Morrisons brings back staffed express checkouts

Because customers hate self-scanners

Updated: 
Morrisons results

Good news for those panicked by self-service machines barking 'unexpected item in bagging area': Morrisons is to reintroduce staffed express checkouts.

After commissioning research that shows two thirds of us dislike the self-scanners, the company wants to make life easier for shoppers in a hurry. It found that 96% of shoppers like to have a chat with till staff, while one in seven enjoy sharing a joke.

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The new express lanes will serve customers who wish to buy ten items or less, suiting today's shopping patterns. Research from Kantar Worldpanel has shown that most of us now shop five times a week, averaging just 11 items at a time. The average spend is £15.

"We're listening hard to our customers and responding quickly wherever possible. If customers from time to time do smaller shops, they want to get in and out of our stores quickly," says CO David Potts.

"We are responding by introducing express checkouts which shoppers with ten items or less can use. These checkouts - and our very helpful staff - will offer a quick and personal service, helping to keep queues low and improving thousands of shopping trips."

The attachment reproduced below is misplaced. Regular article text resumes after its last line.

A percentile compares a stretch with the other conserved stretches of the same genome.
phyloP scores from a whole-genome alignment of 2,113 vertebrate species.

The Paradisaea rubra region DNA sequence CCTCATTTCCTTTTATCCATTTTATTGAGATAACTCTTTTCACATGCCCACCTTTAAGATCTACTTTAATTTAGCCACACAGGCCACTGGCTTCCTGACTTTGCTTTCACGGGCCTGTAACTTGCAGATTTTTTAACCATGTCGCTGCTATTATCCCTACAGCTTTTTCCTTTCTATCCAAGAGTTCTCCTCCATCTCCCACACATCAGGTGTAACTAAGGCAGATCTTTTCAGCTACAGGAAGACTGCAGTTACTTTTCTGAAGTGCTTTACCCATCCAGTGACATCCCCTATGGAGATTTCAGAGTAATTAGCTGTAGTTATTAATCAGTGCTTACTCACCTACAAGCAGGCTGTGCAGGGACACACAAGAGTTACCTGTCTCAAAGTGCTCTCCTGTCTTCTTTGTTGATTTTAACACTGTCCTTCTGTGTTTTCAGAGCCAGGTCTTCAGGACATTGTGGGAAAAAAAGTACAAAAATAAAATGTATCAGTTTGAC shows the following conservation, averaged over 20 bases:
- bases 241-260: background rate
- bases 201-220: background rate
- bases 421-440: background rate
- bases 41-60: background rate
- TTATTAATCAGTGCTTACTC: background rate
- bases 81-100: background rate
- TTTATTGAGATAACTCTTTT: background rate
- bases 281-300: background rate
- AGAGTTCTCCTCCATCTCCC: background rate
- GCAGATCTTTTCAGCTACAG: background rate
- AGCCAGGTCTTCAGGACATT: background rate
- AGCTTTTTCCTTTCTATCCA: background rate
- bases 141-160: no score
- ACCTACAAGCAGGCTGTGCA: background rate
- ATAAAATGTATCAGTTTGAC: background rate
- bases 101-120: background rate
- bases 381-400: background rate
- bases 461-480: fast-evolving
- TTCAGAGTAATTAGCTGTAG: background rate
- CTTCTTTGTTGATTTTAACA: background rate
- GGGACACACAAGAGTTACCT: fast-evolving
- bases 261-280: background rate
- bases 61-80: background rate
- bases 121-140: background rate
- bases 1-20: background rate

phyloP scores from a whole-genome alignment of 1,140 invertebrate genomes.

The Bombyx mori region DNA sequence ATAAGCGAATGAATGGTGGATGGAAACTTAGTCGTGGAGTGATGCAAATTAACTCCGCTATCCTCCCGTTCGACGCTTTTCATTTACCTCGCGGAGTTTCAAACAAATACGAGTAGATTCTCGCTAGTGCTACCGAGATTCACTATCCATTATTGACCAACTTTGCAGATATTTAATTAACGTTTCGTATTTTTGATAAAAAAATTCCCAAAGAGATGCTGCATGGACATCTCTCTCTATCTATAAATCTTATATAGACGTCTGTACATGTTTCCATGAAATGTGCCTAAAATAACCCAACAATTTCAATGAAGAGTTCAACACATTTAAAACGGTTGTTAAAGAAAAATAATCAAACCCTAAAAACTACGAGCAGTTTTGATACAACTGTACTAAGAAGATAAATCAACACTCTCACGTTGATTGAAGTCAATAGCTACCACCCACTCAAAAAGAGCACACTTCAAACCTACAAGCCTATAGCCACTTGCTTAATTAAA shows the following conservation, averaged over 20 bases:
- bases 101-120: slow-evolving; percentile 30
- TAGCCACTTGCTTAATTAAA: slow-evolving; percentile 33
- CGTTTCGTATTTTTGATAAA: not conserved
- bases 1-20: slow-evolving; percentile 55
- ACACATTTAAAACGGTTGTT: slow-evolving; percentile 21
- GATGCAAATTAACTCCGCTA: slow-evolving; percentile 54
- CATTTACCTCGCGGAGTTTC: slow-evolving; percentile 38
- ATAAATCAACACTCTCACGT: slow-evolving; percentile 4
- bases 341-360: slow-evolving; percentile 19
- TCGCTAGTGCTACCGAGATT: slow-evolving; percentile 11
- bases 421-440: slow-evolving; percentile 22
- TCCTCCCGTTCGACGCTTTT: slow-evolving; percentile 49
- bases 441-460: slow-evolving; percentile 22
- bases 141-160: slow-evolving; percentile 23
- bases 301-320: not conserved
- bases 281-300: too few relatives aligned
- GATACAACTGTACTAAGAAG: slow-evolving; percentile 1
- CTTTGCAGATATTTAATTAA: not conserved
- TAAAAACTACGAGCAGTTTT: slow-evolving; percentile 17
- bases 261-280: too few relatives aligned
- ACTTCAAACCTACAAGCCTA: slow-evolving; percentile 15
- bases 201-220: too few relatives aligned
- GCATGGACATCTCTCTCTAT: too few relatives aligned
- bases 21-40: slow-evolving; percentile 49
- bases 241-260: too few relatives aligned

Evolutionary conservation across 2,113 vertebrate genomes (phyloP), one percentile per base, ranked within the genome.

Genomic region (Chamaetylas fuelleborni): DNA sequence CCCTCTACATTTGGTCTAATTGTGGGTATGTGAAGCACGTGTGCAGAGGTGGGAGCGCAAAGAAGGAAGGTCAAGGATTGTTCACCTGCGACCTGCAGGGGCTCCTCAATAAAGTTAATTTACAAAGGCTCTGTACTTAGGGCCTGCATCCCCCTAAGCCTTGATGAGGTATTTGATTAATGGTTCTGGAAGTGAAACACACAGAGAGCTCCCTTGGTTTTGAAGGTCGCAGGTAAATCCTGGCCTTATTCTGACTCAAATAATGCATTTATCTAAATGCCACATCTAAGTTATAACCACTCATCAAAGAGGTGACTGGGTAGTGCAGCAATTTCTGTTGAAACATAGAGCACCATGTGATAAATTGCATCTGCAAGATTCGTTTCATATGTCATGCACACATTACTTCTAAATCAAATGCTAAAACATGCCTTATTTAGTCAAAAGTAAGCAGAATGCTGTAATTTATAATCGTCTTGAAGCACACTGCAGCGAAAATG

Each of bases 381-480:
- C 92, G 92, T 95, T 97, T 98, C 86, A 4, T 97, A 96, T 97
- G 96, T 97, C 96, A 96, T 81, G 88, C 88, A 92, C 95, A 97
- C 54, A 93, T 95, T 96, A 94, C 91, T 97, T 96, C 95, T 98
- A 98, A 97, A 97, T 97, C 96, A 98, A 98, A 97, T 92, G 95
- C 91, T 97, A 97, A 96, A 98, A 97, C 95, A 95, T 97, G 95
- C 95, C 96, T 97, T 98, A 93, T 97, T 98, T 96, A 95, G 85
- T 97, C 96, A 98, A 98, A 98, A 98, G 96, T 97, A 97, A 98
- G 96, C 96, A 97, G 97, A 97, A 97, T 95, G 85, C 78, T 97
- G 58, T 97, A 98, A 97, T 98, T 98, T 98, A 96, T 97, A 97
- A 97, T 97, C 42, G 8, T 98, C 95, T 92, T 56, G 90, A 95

Two existing trolley checkouts will be converted to express lanes at each of Morrisons 504 supermarkets nationwide. One will be open from 8am to 8pm, with both operating during the daily peak shopping periods of 12-2pm and 4-6pm.

The self-service machines will remain for those who prefer them. But one casualty of the customer research is the company's Intelligent Queue Management system, which automated the opening and closing of checkouts as customer numbers rose and fell. Staff hated it, and are now to be allowed to make the decision for themselves.

While the price war between supermarkets continues, Morrisons is aiming to distinguish itself from the pack by focusing on customer service. Earlier this month, it announced plans to cut head office staff by 720, while creating 5,000 new customer-facing positions.

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And staff are now to be incentivised with a new bonus scheme that focuses on customer satisfaction rather than 'scan rate'.

"We are focusing on the things that matter to our customers. That means having more of our staff in our stores, improving product availability and helping customers at our checkouts," says Potts.

The change could also make financial sense for the supermarket. Last year, a survey found that one in five people have taken an item without paying when using a self-service checkout - often because they simply couldn't get an item to scan. As a result, he Vouchercodespro.co.uk found, supermarkets are losing over £1.6 billion a year.

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